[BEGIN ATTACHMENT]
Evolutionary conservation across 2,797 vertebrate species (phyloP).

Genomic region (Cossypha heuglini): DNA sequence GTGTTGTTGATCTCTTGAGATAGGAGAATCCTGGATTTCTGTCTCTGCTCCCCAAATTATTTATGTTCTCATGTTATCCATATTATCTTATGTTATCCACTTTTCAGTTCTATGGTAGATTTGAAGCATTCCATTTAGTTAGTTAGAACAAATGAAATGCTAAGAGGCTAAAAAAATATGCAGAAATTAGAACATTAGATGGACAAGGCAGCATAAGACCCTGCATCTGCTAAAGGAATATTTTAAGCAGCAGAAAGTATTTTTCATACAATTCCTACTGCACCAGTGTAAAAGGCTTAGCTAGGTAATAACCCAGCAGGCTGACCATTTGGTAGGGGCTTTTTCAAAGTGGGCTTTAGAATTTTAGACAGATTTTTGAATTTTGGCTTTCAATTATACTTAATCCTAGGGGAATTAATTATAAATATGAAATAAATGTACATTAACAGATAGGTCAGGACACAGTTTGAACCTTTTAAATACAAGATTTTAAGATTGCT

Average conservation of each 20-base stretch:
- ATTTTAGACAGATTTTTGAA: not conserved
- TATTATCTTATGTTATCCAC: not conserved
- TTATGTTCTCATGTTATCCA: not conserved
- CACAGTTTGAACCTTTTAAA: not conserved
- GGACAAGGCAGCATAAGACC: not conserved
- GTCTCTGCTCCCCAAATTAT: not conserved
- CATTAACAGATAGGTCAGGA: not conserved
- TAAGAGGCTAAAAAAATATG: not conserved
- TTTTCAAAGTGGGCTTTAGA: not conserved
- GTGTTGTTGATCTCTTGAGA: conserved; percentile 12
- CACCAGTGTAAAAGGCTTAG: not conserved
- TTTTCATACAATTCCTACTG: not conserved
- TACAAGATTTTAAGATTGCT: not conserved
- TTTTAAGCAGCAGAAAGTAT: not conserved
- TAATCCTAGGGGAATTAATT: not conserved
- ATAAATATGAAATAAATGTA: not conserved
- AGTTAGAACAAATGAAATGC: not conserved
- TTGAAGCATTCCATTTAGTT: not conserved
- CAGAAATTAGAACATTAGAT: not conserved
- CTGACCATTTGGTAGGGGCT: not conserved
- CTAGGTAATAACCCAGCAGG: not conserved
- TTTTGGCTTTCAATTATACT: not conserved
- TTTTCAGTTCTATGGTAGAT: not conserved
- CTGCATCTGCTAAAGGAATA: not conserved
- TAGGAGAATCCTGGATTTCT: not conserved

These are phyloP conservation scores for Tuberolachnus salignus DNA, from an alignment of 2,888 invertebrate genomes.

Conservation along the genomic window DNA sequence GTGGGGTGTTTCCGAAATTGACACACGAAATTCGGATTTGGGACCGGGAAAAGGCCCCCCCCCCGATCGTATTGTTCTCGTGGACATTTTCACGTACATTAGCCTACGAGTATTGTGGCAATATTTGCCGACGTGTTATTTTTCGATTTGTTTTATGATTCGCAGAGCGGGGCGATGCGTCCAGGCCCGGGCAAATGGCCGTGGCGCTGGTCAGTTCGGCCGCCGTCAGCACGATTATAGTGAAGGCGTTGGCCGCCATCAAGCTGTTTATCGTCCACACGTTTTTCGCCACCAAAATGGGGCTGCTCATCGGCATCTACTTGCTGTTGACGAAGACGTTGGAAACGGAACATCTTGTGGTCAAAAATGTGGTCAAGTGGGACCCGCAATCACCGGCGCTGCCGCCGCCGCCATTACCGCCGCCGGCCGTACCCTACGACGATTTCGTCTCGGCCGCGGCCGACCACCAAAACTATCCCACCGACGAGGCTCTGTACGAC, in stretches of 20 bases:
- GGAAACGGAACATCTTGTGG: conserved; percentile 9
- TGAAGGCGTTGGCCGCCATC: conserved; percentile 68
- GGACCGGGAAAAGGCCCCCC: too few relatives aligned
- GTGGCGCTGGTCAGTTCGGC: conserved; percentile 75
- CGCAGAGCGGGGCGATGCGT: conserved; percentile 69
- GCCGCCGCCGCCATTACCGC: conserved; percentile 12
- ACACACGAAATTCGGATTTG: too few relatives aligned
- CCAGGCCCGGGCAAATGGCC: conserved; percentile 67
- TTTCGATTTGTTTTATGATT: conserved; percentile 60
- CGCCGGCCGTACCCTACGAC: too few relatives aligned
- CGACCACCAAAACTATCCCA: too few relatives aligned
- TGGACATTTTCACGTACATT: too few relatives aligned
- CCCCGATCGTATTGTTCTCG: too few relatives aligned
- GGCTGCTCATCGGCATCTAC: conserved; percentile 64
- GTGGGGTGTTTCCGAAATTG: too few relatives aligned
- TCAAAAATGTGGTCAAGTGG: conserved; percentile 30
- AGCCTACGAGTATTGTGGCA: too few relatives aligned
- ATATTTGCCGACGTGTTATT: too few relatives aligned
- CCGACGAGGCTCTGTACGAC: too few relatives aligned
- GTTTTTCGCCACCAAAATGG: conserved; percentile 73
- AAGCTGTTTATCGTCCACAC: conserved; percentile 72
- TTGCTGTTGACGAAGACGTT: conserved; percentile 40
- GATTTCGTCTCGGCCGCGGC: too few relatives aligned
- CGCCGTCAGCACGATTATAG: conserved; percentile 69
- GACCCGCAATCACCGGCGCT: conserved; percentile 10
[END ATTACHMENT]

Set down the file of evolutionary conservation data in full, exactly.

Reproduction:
Evolutionary conservation across 2,797 vertebrate species (phyloP).

Genomic region (Cossypha heuglini): DNA sequence GTGTTGTTGATCTCTTGAGATAGGAGAATCCTGGATTTCTGTCTCTGCTCCCCAAATTATTTATGTTCTCATGTTATCCATATTATCTTATGTTATCCACTTTTCAGTTCTATGGTAGATTTGAAGCATTCCATTTAGTTAGTTAGAACAAATGAAATGCTAAGAGGCTAAAAAAATATGCAGAAATTAGAACATTAGATGGACAAGGCAGCATAAGACCCTGCATCTGCTAAAGGAATATTTTAAGCAGCAGAAAGTATTTTTCATACAATTCCTACTGCACCAGTGTAAAAGGCTTAGCTAGGTAATAACCCAGCAGGCTGACCATTTGGTAGGGGCTTTTTCAAAGTGGGCTTTAGAATTTTAGACAGATTTTTGAATTTTGGCTTTCAATTATACTTAATCCTAGGGGAATTAATTATAAATATGAAATAAATGTACATTAACAGATAGGTCAGGACACAGTTTGAACCTTTTAAATACAAGATTTTAAGATTGCT

Average conservation of each 20-base stretch:
- ATTTTAGACAGATTTTTGAA: not conserved
- TATTATCTTATGTTATCCAC: not conserved
- TTATGTTCTCATGTTATCCA: not conserved
- CACAGTTTGAACCTTTTAAA: not conserved
- GGACAAGGCAGCATAAGACC: not conserved
- GTCTCTGCTCCCCAAATTAT: not conserved
- CATTAACAGATAGGTCAGGA: not conserved
- TAAGAGGCTAAAAAAATATG: not conserved
- TTTTCAAAGTGGGCTTTAGA: not conserved
- GTGTTGTTGATCTCTTGAGA: conserved; percentile 12
- CACCAGTGTAAAAGGCTTAG: not conserved
- TTTTCATACAATTCCTACTG: not conserved
- TACAAGATTTTAAGATTGCT: not conserved
- TTTTAAGCAGCAGAAAGTAT: not conserved
- TAATCCTAGGGGAATTAATT: not conserved
- ATAAATATGAAATAAATGTA: not conserved
- AGTTAGAACAAATGAAATGC: not conserved
- TTGAAGCATTCCATTTAGTT: not conserved
- CAGAAATTAGAACATTAGAT: not conserved
- CTGACCATTTGGTAGGGGCT: not conserved
- CTAGGTAATAACCCAGCAGG: not conserved
- TTTTGGCTTTCAATTATACT: not conserved
- TTTTCAGTTCTATGGTAGAT: not conserved
- CTGCATCTGCTAAAGGAATA: not conserved
- TAGGAGAATCCTGGATTTCT: not conserved

These are phyloP conservation scores for Tuberolachnus salignus DNA, from an alignment of 2,888 invertebrate genomes.

Conservation along the genomic window DNA sequence GTGGGGTGTTTCCGAAATTGACACACGAAATTCGGATTTGGGACCGGGAAAAGGCCCCCCCCCCGATCGTATTGTTCTCGTGGACATTTTCACGTACATTAGCCTACGAGTATTGTGGCAATATTTGCCGACGTGTTATTTTTCGATTTGTTTTATGATTCGCAGAGCGGGGCGATGCGTCCAGGCCCGGGCAAATGGCCGTGGCGCTGGTCAGTTCGGCCGCCGTCAGCACGATTATAGTGAAGGCGTTGGCCGCCATCAAGCTGTTTATCGTCCACACGTTTTTCGCCACCAAAATGGGGCTGCTCATCGGCATCTACTTGCTGTTGACGAAGACGTTGGAAACGGAACATCTTGTGGTCAAAAATGTGGTCAAGTGGGACCCGCAATCACCGGCGCTGCCGCCGCCGCCATTACCGCCGCCGGCCGTACCCTACGACGATTTCGTCTCGGCCGCGGCCGACCACCAAAACTATCCCACCGACGAGGCTCTGTACGAC, in stretches of 20 bases:
- GGAAACGGAACATCTTGTGG: conserved; percentile 9
- TGAAGGCGTTGGCCGCCATC: conserved; percentile 68
- GGACCGGGAAAAGGCCCCCC: too few relatives aligned
- GTGGCGCTGGTCAGTTCGGC: conserved; percentile 75
- CGCAGAGCGGGGCGATGCGT: conserved; percentile 69
- GCCGCCGCCGCCATTACCGC: conserved; percentile 12
- ACACACGAAATTCGGATTTG: too few relatives aligned
- CCAGGCCCGGGCAAATGGCC: conserved; percentile 67
- TTTCGATTTGTTTTATGATT: conserved; percentile 60
- CGCCGGCCGTACCCTACGAC: too few relatives aligned
- CGACCACCAAAACTATCCCA: too few relatives aligned
- TGGACATTTTCACGTACATT: too few relatives aligned
- CCCCGATCGTATTGTTCTCG: too few relatives aligned
- GGCTGCTCATCGGCATCTAC: conserved; percentile 64
- GTGGGGTGTTTCCGAAATTG: too few relatives aligned
- TCAAAAATGTGGTCAAGTGG: conserved; percentile 30
- AGCCTACGAGTATTGTGGCA: too few relatives aligned
- ATATTTGCCGACGTGTTATT: too few relatives aligned
- CCGACGAGGCTCTGTACGAC: too few relatives aligned
- GTTTTTCGCCACCAAAATGG: conserved; percentile 73
- AAGCTGTTTATCGTCCACAC: conserved; percentile 72
- TTGCTGTTGACGAAGACGTT: conserved; percentile 40
- GATTTCGTCTCGGCCGCGGC: too few relatives aligned
- CGCCGTCAGCACGATTATAG: conserved; percentile 69
- GACCCGCAATCACCGGCGCT: conserved; percentile 10